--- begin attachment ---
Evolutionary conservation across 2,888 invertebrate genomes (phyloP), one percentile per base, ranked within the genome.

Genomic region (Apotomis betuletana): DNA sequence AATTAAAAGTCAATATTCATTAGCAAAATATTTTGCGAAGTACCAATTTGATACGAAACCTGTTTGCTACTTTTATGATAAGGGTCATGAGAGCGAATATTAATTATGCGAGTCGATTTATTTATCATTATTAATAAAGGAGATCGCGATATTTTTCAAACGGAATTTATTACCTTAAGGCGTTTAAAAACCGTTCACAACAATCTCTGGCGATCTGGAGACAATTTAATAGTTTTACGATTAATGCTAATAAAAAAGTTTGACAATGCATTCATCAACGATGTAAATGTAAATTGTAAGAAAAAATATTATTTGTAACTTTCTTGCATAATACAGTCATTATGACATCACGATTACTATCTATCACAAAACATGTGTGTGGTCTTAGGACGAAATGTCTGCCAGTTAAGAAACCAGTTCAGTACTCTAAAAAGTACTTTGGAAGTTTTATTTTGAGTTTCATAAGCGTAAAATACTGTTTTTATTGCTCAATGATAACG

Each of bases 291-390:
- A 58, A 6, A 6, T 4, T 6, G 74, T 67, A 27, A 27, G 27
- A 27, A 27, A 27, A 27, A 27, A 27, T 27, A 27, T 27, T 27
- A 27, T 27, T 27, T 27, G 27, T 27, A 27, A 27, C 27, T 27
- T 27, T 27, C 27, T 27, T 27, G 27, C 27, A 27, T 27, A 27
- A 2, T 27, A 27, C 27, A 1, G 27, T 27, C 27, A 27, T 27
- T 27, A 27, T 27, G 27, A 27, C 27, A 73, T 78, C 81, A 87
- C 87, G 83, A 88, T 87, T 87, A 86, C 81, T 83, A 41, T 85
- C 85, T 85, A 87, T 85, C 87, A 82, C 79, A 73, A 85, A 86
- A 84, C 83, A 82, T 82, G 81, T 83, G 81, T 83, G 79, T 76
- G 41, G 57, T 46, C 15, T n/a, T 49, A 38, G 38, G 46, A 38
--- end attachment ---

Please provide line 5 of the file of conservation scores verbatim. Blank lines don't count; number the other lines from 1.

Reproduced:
- A 27, A 27, A 27, A 27, A 27, A 27, T 27, A 27, T 27, T 27